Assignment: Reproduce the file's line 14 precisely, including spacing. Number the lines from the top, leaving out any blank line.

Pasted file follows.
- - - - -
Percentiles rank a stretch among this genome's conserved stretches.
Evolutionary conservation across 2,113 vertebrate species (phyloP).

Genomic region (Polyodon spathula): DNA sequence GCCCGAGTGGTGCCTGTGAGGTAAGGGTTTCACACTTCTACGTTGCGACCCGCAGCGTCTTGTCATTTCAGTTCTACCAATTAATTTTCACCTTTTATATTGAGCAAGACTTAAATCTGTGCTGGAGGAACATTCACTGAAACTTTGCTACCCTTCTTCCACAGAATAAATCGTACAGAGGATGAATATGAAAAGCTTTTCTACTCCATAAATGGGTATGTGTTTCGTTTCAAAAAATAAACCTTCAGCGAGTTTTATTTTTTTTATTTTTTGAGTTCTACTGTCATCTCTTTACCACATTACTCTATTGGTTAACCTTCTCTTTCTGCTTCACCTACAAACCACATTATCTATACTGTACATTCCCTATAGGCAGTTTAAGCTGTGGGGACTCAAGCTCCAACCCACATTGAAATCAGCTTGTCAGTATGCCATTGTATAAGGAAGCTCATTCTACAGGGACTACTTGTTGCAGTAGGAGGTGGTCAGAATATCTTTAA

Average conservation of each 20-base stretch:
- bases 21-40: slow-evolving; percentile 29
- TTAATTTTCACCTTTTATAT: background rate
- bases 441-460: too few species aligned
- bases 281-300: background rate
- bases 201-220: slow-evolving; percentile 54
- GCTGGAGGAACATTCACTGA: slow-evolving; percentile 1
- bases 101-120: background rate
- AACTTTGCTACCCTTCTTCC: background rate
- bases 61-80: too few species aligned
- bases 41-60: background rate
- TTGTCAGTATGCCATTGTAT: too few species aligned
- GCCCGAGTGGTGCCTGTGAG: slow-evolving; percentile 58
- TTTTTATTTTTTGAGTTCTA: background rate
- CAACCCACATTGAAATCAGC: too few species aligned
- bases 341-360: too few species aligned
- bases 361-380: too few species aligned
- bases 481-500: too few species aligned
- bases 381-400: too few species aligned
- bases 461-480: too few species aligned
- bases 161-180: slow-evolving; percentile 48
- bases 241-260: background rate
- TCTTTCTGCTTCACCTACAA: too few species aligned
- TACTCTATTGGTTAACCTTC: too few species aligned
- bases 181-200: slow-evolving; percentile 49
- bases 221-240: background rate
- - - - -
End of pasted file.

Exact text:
- bases 41-60: background rate